11. If source and destination addresses are not aligned and their offsets are also not same (case 3), then transfer all bytes one at a time (loop 1). 
         If the total block is transferred then halt.


Throughput data:

*src_addr & dst_addr are in PRU0 DRAM Block size in bytes src_addr dst_addr PRU total cycles PRU stall cycles PRU total cycles/byte
Case 1 16 0x01c30020 0x01c30040 68 30 ~5
Case 2 16 0x01c30021 0x01c30041 113 54 ~7
Case 3 16 0x01c30021 0x01c30042 208 102 13

 

*src_addr & dst_addr are in PRU0 DRAM Block size in bytes src_addr dst_addr PRU total cycles PRU stall cycles PRU total cycles/byte
Case 1 16 0x80000000 0x80000020 96 58 6
Case 2 16 0x80000001 0x80000021 162 103 ~10
Case 3 16 0x80000001 0x80000022 320 214 20

 

NOTE: PRU is running at 150MHz

PRU_miscOperations

This example demonstrations miscellaneous operations on the PRU, including masking to extract bits, bubble sorting, and thresholding. The ARM initializes the example by storing a 32-bit value into a source address in L3 memory and verifies the results stored in memory after the PRU has completed the instruction set. The three operations are described below.

1. Masking to extract bits:
4 bit values are extracted from a 32 bit number using masks and bit shift operations. In the example a 32 bit value is placed in source location in L3 memory. The PRU reads the source data and extracts 8 four bit datas of a 32 bit number and stores the extracted 4 bits (byte rounded) in PRU1 Data memory.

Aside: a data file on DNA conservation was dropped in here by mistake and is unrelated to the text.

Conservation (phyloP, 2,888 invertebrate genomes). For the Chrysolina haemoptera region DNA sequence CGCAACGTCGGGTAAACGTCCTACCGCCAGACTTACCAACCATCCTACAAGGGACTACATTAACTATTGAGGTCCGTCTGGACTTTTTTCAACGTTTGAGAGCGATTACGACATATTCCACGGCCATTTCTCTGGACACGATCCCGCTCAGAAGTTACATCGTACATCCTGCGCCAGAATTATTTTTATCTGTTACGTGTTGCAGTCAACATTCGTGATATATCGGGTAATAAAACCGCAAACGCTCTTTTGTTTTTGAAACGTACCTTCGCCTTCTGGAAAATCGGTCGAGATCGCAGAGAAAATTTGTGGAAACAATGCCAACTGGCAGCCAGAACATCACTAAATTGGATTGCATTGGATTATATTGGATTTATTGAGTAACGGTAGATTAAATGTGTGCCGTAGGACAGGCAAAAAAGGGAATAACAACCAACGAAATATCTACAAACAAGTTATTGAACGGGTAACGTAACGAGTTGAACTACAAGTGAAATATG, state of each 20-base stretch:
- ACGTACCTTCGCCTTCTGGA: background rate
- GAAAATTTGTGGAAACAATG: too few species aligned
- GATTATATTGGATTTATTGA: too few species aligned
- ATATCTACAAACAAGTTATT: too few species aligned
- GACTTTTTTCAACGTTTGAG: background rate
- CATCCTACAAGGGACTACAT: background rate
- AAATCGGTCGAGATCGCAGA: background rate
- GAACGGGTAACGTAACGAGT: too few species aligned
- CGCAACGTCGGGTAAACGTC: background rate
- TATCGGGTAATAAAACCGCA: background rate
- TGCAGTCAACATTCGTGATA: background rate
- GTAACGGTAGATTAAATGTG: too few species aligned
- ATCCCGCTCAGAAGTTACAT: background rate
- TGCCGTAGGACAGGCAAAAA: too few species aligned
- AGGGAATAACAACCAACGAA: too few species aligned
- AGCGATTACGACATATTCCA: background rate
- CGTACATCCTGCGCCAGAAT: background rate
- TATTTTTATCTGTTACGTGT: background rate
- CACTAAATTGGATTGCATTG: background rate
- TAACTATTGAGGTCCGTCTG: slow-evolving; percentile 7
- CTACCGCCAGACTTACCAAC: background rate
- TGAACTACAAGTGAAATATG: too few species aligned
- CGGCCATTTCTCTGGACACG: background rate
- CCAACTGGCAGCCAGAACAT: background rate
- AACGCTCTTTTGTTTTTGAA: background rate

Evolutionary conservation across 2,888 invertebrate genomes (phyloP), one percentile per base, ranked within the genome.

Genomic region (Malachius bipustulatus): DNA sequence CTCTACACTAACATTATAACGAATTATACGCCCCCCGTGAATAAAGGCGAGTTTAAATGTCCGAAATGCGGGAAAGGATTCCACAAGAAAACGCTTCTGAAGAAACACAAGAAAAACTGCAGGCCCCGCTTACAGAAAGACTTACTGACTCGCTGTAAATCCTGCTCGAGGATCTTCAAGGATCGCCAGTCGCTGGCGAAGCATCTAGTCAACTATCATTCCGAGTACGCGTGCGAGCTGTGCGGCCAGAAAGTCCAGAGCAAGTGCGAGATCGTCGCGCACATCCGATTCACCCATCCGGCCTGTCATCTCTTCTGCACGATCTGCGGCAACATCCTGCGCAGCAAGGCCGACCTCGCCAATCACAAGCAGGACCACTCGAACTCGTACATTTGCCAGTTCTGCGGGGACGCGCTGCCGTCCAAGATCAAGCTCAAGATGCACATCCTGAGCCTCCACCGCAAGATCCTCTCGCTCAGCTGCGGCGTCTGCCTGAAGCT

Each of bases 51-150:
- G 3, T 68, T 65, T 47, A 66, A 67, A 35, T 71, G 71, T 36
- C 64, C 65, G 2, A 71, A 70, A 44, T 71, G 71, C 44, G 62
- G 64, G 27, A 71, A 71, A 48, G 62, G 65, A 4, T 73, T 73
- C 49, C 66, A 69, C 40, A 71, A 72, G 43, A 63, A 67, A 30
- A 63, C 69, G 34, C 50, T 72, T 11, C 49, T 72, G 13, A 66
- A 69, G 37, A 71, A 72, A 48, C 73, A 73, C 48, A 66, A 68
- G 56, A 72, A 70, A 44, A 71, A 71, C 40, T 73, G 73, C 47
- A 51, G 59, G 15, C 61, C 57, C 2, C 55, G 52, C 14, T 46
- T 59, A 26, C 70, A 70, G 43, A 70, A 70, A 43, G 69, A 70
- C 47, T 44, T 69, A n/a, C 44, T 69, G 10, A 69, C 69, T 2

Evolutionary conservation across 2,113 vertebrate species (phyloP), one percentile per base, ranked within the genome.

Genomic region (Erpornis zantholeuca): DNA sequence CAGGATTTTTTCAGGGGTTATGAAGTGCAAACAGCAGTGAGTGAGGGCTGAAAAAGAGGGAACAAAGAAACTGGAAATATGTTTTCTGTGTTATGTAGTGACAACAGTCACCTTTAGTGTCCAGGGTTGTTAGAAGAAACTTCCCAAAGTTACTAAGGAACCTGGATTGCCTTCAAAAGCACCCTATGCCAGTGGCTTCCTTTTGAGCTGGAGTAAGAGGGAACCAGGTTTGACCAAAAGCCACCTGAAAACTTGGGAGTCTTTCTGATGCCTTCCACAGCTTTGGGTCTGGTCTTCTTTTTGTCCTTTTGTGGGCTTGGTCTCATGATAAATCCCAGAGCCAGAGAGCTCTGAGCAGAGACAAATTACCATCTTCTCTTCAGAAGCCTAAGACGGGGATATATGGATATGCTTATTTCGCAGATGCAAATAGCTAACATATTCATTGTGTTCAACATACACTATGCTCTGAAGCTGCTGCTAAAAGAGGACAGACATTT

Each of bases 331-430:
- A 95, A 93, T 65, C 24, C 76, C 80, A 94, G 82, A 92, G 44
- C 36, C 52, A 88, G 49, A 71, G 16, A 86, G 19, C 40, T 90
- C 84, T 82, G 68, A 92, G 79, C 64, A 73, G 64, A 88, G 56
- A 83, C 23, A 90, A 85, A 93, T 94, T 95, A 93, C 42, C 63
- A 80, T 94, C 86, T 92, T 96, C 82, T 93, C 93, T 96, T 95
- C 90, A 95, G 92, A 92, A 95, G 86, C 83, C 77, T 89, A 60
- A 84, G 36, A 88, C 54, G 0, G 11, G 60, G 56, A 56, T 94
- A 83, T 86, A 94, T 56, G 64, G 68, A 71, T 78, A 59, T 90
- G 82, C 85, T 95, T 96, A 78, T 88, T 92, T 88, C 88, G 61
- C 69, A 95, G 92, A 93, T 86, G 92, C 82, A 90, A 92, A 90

2. Bubble sorting:
The array of extracted bits is used as the initial array to demonstrate implementation of a bubble sort algorithm. The result of the algorithm is stored in the DDR memory.
3. Thesholding:
The sorted array is then thresholded by applying a cut-off value and converted to an array of zeros and ones. The subsequent thresholded result is stored in PRU0 Data memory.


PRU_multiply

This example uses a common multiply macro to multiply two 16-bit numbers on the PRU. The resulting product is a 32-bit number. The ARM writes two 16-bit numbers into PRU DRAM. The PRU uses a multiply macro to multiply the two 16-bit numbers and store their product into DRAM. The ARM then verifies the result stored in DRAM.

PRU_PRUtoARM_Interrupt

The PRU generates an interrupt to the host ARM. The PRU configures the PRU INTC registers and connects system event 34 to channel 2 which in turn is hooked to the host port 2. Host port 2 generates the SYS_EVT0 for the ARM. PRU follows the event out mapping procedure by writing to its own status register 31 to generate an internal system event. After generating the event, the PRU stores a value into external DDR memory. The ARM clears a flag upon receiving the SYS_EVT0 interrupt and verifies the value in DDR memory.

The diagram below illustrates the basic interaction between the ARM, PRU, and memory.